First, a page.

It is clear from Arrhenius equation (4.18) that lower the value of activation energy faster will be the rate of a reaction.

A small amount of the catalyst can catalyse a large amount of reactants. A catalyst does not alter Gibbs energy, ΔG of a reaction. It catalyses the spontaneous reactions but does not catalyse non- spontaneous reactions. It is also found that a catalyst does not change the equilibrium constant of a reaction rather, it helps in attaining the equilibrium faster, that is, it catalyses the forward as well as the backward reactions to the same extent so that the equilibrium state remains same but is reached earlier.

4.6 Collision Theory of Chemical Reaction

Though Arrhenius equation is applicable under a wide range of circumstances, collision theory, which was developed by Max Trautz and William Lewis in 1916 -18, provides a greater insight into the energetic and mechanistic aspects of reactions. It is based on kinetic theory of gases. According to this theory, the reactant molecules are assumed to be hard spheres and reaction is postulated to occur when molecules collide with each other. The number of collisions per second per unit volume of the reaction mixture is known as collision frequency (Z). Another factor which affects the rate of chemical reactions is activation energy (as we have already studied). For a bimolecular elementary reaction

A + B → Products

rate of reaction can be expressed as

Rate = ZABe -Ea / RT…………………….(4.23)
where ZAB represents the collision frequency of reactants, A and B and e-Ea /RT represents the fraction of molecules with energies equal to or greater than Ea. Comparing (4.23) with Arrhenius equation, we can say that A is related to collision frequency.

Equation (4.23) predicts the value of rate constants fairly accurately for the reactions that involve atomic species or simple molecules but for complex molecules significant deviations are observed. The reason could be that all collisions do not lead to the formation of products. The collisions in which molecules collide with sufficient kinetic energy (called threshold energy*) and proper orientation, so as to facilitate breaking of bonds between reacting species and formation of new bonds to form products are called as effective collisions.

For example, formation of methanol from bromoethane depends upon the orientation of reactant molecules as shown in Fig. 4.12. The proper orientation of reactant molecules lead to bond formation whereas improper orientation makes them simply bounce back and no products are formed.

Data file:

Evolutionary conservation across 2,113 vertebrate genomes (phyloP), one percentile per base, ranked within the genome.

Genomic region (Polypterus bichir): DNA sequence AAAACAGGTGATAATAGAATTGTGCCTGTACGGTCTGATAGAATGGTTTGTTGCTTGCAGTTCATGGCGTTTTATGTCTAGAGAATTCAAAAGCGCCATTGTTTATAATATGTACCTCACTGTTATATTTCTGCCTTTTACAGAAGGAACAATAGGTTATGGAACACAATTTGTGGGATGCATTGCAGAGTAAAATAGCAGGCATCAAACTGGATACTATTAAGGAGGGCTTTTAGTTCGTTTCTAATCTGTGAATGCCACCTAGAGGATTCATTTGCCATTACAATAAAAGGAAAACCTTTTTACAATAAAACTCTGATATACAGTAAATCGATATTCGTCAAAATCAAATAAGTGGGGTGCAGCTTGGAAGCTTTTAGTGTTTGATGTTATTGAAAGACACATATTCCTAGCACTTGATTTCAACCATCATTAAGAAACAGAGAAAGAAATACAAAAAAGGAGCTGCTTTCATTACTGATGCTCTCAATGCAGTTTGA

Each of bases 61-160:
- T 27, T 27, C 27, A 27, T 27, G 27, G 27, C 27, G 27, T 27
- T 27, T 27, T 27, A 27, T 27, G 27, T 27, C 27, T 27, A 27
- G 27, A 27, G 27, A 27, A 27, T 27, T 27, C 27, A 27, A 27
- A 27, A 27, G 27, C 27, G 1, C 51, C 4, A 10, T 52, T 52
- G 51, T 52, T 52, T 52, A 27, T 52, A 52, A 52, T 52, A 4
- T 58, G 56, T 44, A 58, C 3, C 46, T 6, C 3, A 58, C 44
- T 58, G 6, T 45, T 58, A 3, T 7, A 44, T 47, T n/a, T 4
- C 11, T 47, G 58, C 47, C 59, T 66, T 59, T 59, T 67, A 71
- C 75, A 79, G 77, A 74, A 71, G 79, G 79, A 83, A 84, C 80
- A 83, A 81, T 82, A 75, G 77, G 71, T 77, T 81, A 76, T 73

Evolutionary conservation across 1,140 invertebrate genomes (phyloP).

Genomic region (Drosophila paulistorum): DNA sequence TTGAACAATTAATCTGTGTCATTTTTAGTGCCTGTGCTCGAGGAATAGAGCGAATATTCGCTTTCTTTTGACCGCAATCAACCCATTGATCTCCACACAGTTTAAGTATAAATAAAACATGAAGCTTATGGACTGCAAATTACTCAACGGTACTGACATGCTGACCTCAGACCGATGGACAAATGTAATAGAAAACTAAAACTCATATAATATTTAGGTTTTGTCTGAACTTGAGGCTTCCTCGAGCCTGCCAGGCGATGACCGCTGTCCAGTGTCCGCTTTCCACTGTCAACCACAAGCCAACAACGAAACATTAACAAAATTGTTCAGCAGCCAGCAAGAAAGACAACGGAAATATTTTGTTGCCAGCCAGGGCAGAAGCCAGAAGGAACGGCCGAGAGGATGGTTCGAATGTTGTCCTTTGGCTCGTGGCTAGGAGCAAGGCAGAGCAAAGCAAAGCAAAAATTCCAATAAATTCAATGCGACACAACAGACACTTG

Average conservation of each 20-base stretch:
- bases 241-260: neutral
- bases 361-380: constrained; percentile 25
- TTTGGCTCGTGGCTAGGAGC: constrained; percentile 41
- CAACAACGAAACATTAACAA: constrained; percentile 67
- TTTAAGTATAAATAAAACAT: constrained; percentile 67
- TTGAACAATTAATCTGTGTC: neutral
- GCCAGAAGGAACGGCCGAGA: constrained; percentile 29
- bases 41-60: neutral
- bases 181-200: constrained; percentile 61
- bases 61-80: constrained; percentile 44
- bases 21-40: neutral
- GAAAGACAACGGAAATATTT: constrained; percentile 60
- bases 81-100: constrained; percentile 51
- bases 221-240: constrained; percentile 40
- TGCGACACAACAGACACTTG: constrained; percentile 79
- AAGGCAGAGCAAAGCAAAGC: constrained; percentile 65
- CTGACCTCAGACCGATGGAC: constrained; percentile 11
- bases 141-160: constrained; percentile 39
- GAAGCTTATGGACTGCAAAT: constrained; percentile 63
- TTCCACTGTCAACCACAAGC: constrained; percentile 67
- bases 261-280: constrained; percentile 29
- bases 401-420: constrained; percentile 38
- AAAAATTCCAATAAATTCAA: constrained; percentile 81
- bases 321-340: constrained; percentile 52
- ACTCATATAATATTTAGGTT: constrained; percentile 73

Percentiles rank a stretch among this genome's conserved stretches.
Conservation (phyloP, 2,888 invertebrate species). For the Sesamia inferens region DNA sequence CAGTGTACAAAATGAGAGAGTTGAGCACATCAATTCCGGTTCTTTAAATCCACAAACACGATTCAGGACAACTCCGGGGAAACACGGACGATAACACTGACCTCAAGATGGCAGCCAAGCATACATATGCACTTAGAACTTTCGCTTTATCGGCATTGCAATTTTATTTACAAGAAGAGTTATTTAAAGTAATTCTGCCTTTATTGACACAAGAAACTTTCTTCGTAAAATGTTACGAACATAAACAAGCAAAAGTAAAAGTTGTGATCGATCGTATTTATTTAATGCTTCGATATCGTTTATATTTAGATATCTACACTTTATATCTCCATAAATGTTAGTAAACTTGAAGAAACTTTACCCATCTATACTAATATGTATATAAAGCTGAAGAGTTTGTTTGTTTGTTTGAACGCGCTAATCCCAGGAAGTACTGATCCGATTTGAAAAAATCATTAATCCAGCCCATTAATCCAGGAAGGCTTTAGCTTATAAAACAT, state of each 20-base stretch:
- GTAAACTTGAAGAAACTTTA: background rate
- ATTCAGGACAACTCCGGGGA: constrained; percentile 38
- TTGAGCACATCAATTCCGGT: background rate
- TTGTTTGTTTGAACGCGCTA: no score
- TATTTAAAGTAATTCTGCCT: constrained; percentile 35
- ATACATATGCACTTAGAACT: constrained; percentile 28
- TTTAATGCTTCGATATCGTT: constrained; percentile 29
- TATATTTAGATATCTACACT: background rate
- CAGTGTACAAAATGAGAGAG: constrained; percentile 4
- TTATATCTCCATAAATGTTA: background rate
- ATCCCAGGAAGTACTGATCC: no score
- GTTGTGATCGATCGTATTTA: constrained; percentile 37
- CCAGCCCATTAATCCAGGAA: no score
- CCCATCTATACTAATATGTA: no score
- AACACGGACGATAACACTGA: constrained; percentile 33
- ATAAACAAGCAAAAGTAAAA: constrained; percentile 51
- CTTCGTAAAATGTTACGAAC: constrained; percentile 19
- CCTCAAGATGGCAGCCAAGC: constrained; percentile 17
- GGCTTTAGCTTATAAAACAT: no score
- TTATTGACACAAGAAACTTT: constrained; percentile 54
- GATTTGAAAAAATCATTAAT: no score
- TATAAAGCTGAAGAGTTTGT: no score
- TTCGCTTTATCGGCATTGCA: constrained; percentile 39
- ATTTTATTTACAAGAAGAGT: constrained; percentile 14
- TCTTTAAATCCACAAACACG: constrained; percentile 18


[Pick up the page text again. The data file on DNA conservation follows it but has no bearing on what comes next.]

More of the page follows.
To account for effective collisions, another factor P, called the probability or steric factor is introduced. It takes into account the fact that in a collision, molecules must be properly oriented i.e.,

Rate = PZAB e-Ea/ RT

Thus, in collision theory activation energy and proper orientation of the molecules together determine the criteria for an effective collision and hence the rate of a chemical reaction.

Collision theory also has certain drawbacks as it considers atoms/ molecules to be hard spheres and ignores their structural aspect. You will study details about this theory and more on other theories in your higher classes.

Intext Question
4.7 What will be the effect of temperature on rate constant ?
4.8 The rate of the chemical reaction doubles for an increase of 10K in absolute temperature from 298K. Calculate Ea. 4.9 The activation energy for the reaction
2 HI(g) → H2 + I2(g)
is 209.5 kJ mol–1 is 209.5kJ mol -1 at 581K.Calculate the fraction of molecules of reactants having energy equal to or greater than activation energy?

Summary

Chemical kinetics is the study of chemical reactions with respect to reaction rates, effect of various variables, rearrangement of atoms and formation of intermediates. The rate of a reaction is concerned with decrease in concentration of reactants or increase in the concentration of products per unit time. It can be expressed as instantaneous rate at a particular instant of time and average rate over a large interval of time. A number of factors such as temperature, concentration of reactants, catalyst, affect the rate of a reaction. Mathematical representation of rate of a reaction is given by rate law. It has to be determined experimentally and cannot be predicted. Order of a reaction with respect to a reactant is the power of its concentration which appears in the rate law equation. The order of a reaction is the sum of all such powers of concentration of terms for different reactants. Rate constant is the proportionality factor in the rate law. Rate constant and order of a reaction can be determined from rate law or its integrated rate equation. Molecularity is defined only for an elementary reaction. Its values are limited from 1 to 3 whereas order can be 0, 1, 2, 3 or even a fraction. Molecularity and order of an elementary reaction are same.